“We have experienced 20 years of prescription ever since the introduction of the original national curriculum and have delivered a politically driven curriculum which teachers have tried valiantly to make interesting. Mr Gove has said he wants to hear from teachers and the profession. It’s now in the hands of the British Computer Society to make recommendations about the new ICT entitlement. I am sure that they will consult with the profession and take on board the impact of work such as that carried out by Dave Mitchell at Heathfield in Bolton. Consigning Dave and his children to a life of code when standards have risen so dramatically would be criminal.”
Similar sentiments are being expressed by secondary school leaders. Paul Hynes, vice-principal of George Spencer Academy, Nottingham, says: "As an assistant headteacher in a secondary school with responsibility for ICT and computer science I very much welcome the action on this issue. It has been a long time coming.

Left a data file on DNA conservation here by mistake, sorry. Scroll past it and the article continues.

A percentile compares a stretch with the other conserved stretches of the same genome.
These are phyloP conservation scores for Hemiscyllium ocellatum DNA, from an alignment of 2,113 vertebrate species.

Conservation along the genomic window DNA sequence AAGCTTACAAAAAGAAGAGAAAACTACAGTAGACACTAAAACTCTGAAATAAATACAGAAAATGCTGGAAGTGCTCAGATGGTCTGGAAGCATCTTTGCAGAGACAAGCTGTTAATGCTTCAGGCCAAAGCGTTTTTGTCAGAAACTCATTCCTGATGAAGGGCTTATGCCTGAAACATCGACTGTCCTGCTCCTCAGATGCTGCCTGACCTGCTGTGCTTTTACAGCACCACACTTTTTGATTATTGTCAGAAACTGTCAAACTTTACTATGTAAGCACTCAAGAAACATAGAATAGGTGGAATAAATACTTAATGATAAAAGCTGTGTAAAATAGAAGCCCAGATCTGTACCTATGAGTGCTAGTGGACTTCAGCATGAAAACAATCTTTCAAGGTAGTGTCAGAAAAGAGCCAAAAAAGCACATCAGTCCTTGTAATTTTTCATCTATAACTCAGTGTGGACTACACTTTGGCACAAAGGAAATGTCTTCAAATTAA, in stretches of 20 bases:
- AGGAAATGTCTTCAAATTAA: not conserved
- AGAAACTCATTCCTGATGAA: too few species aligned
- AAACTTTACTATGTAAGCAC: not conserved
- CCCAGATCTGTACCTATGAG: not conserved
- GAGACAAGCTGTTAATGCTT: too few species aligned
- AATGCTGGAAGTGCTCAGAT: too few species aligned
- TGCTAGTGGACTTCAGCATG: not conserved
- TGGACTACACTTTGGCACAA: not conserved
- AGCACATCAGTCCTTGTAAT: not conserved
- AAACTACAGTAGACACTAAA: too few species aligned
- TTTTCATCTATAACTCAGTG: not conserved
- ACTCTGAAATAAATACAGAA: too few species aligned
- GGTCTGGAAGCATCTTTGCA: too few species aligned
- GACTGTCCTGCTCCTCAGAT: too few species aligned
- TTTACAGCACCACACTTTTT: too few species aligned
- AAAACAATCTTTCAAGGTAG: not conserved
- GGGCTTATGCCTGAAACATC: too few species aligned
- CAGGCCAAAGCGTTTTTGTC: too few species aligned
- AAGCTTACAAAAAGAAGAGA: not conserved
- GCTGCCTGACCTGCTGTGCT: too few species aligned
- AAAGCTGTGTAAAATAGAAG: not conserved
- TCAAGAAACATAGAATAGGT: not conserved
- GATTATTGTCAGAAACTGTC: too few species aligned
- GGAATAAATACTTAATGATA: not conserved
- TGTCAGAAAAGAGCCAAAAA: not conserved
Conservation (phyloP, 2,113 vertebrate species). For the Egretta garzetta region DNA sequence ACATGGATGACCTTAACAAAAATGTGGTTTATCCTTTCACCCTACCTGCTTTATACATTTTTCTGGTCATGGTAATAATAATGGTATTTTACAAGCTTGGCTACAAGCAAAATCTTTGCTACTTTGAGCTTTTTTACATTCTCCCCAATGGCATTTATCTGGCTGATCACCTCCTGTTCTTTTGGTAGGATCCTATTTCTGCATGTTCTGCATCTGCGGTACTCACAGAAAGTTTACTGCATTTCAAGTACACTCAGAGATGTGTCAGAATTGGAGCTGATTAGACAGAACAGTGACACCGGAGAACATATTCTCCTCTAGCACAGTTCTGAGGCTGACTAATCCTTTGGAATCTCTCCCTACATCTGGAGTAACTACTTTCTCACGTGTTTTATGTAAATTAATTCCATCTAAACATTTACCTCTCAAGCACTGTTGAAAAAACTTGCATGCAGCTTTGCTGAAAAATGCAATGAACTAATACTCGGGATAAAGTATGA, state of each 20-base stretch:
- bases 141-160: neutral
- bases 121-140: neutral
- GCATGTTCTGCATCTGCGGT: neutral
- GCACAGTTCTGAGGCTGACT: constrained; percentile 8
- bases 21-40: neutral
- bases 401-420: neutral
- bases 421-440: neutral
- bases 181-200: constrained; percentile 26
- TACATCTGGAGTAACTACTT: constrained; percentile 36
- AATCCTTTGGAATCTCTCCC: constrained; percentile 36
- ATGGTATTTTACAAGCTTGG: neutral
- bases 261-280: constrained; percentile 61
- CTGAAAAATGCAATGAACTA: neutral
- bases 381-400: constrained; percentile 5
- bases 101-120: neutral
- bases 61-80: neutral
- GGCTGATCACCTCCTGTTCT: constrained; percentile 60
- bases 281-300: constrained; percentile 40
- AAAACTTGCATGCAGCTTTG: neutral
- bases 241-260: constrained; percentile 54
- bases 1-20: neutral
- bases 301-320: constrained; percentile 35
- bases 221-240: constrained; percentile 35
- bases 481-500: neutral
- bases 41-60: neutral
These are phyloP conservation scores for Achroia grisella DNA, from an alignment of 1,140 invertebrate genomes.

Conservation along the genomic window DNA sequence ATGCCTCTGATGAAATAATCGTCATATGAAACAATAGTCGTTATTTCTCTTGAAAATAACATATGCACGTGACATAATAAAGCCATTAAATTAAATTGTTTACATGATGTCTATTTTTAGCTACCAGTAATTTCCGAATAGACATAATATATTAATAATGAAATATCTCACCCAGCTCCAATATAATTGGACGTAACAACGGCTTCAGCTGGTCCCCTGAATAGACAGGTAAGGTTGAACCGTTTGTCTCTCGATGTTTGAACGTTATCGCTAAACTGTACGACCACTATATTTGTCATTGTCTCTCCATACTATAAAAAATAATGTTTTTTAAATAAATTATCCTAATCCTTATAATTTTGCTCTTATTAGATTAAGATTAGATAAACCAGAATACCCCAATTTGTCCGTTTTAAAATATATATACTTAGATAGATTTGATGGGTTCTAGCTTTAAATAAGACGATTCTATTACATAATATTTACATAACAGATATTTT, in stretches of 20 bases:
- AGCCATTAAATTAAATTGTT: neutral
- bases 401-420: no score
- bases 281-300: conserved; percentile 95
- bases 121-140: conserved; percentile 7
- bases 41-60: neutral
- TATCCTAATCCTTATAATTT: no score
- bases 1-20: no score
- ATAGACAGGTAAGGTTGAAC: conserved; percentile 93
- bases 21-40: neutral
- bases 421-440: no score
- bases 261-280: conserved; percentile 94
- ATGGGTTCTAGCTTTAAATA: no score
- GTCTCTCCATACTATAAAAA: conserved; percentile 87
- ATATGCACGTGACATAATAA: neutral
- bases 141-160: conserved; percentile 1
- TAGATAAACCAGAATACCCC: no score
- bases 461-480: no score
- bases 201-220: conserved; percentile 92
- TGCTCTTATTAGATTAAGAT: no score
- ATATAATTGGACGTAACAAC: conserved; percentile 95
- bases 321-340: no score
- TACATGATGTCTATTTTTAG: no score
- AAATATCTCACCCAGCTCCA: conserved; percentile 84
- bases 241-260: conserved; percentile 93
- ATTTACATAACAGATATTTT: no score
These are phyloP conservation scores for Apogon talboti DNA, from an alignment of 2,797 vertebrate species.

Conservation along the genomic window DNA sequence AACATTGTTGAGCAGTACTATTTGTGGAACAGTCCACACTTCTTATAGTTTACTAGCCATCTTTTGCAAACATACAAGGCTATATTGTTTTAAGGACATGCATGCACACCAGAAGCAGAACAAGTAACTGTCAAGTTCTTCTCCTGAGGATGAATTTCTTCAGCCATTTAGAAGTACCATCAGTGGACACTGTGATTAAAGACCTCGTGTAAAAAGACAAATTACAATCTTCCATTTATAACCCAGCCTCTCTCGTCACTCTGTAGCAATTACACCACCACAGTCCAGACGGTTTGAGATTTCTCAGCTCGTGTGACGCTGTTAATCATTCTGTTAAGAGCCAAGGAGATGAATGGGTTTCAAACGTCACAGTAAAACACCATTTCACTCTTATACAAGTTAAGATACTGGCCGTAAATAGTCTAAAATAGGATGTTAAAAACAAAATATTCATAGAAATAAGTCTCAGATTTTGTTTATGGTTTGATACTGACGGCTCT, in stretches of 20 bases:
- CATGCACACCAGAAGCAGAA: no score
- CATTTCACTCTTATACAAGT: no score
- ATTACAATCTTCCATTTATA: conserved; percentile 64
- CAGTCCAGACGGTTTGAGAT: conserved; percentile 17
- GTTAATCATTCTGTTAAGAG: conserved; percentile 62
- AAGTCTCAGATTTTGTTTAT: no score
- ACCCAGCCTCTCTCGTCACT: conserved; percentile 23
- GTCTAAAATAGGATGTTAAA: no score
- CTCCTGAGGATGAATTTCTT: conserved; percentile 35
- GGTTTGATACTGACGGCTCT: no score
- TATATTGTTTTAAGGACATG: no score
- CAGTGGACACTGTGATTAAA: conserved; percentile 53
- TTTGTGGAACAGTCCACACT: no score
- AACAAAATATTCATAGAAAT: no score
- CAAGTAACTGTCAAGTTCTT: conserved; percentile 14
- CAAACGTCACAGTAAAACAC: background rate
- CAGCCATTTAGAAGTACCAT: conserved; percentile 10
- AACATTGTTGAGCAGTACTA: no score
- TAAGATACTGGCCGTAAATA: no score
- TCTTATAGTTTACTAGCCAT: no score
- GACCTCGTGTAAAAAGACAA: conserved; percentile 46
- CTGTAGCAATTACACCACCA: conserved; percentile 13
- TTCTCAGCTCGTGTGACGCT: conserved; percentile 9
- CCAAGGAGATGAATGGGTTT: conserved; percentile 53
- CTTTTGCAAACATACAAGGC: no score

"But I have some reservations about the time scale and the fact that this brief period for a consultation seems to be restricted to an unknown group of people. I am anxious that teachers and pupils should have a say in the new programme of study. We need to make sure that the opinions of the learners are also sought for the consultation"
'Unthinkably foolish, unutterably irrelevant'
For Professor Stephen Heppell, however, the whole context of the reforms, as well as the approach, is completely out of touch with current needs. “The fundamental problem is that in a world where collaboration, coursework, stretchingly extended projects and time immersion are largely squeezed out by a mantra of time-limited solo exit examinations, a lot of key subjects – from art and music, to design technology and computation – will struggle to ‘test’ students in an O-level way.